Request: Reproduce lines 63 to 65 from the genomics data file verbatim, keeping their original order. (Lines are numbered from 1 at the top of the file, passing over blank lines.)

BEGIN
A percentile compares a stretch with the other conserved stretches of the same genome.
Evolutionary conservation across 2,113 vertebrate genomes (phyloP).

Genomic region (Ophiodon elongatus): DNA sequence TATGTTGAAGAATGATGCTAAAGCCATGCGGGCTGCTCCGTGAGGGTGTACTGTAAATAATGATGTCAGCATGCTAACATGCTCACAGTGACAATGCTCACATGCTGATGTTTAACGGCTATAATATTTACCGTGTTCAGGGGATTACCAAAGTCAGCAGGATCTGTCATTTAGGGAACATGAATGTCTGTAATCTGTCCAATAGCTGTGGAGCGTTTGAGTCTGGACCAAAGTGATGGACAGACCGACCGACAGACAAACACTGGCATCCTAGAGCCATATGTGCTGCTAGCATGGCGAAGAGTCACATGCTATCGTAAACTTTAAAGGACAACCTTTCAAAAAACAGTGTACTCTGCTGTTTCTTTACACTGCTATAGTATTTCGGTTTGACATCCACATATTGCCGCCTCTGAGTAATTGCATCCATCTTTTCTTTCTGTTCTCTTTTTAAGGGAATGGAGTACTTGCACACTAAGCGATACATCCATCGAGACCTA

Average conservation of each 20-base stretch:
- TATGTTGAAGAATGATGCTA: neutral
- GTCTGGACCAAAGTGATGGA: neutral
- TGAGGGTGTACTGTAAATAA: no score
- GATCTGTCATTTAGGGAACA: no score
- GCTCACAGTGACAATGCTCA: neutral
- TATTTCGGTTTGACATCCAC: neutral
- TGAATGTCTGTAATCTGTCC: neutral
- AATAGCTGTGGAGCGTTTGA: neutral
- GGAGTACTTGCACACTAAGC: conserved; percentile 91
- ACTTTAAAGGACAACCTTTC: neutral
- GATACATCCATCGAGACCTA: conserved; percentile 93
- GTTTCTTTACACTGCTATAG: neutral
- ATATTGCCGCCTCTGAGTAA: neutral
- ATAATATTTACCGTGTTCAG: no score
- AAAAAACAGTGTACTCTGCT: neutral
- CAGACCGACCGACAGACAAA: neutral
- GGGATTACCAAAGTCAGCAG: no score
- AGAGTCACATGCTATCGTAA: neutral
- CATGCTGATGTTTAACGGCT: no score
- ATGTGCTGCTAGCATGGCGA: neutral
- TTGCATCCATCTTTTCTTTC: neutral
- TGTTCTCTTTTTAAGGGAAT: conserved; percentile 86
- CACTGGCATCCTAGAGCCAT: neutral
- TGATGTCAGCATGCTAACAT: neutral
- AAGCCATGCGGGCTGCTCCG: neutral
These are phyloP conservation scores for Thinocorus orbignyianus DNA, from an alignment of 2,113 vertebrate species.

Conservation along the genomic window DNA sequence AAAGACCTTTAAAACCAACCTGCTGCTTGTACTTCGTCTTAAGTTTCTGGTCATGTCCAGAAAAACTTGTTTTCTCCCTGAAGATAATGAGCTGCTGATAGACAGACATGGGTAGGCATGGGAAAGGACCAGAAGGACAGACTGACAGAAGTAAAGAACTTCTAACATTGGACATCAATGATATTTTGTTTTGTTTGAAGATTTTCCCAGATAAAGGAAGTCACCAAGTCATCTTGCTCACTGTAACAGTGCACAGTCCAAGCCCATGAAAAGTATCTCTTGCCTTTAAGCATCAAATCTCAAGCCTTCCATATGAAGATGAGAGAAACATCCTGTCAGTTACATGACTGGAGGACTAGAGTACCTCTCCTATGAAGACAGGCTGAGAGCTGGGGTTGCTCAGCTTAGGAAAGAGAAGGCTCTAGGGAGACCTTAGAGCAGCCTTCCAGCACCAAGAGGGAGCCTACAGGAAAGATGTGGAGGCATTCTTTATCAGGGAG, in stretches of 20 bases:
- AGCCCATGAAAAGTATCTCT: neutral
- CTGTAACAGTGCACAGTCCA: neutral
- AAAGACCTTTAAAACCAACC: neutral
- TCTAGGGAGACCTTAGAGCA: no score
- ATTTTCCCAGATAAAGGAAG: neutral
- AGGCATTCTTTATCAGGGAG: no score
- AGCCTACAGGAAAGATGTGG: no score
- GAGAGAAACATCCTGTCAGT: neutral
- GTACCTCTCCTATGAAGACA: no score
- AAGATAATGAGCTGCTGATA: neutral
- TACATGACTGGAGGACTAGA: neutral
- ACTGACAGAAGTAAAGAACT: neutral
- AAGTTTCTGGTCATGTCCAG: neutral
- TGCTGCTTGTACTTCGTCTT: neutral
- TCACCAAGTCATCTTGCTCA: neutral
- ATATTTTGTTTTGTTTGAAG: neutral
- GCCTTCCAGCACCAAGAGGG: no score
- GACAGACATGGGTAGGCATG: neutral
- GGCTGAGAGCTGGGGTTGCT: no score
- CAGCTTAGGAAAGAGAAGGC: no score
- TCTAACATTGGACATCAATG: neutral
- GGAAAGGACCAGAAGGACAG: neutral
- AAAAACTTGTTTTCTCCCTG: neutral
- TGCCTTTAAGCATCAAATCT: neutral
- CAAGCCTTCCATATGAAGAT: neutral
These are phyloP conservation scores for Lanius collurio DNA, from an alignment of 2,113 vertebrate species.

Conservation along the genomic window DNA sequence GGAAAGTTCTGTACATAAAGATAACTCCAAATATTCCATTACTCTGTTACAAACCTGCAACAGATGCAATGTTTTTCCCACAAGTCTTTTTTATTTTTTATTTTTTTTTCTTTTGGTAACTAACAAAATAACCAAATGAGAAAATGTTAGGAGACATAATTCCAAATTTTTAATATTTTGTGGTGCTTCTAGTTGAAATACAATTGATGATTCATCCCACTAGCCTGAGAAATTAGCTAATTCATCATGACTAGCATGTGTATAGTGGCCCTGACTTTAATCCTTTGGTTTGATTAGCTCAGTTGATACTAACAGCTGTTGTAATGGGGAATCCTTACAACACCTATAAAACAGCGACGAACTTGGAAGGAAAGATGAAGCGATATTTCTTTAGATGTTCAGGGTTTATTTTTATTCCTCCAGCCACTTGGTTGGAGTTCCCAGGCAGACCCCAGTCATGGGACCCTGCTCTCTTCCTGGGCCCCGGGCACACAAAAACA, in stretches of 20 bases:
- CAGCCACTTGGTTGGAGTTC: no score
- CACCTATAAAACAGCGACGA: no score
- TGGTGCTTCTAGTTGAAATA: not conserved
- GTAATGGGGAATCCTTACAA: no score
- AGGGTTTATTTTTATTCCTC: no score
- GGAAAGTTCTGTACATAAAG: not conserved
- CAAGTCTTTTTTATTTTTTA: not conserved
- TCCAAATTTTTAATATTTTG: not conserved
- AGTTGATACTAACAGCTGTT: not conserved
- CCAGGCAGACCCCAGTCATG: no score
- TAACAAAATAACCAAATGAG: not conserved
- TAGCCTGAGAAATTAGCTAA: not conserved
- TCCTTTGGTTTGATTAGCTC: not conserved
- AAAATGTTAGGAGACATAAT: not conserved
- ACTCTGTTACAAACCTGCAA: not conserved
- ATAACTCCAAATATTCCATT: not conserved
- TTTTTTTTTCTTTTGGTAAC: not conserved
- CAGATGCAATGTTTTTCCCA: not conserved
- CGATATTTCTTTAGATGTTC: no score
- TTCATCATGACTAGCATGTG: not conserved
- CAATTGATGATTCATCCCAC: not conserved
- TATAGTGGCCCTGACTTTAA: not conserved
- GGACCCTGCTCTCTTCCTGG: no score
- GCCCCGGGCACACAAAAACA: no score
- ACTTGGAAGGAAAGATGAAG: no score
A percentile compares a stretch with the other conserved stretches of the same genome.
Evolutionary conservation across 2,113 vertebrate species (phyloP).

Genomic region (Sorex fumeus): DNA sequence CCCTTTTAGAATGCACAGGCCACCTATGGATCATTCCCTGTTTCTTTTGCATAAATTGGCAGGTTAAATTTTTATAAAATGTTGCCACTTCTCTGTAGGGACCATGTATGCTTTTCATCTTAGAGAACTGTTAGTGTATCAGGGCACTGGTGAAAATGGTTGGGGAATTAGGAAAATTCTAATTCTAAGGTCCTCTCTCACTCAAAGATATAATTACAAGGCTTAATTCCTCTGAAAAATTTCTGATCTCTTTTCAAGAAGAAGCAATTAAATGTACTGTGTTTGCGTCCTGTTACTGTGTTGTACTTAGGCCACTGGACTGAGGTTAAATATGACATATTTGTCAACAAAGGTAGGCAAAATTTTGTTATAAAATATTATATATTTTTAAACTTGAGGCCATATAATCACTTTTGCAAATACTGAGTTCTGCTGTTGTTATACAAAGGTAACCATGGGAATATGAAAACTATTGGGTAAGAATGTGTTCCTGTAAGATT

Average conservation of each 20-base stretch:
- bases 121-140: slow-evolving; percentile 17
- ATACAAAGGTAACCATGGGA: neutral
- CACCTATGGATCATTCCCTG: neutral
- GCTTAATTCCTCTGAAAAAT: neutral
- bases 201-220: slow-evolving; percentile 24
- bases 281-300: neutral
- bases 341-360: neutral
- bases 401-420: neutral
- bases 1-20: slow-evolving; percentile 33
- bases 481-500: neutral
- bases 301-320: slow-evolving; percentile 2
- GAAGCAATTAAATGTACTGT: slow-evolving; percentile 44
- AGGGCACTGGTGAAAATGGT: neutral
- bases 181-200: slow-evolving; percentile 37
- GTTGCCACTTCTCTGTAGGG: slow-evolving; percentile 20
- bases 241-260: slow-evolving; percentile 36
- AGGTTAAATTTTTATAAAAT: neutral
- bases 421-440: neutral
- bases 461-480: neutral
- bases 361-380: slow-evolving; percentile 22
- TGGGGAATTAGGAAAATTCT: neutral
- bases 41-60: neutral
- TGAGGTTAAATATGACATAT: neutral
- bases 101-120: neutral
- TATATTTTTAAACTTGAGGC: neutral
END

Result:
- AGGGTTTATTTTTATTCCTC: no score
- GGAAAGTTCTGTACATAAAG: not conserved
- CAAGTCTTTTTTATTTTTTA: not conserved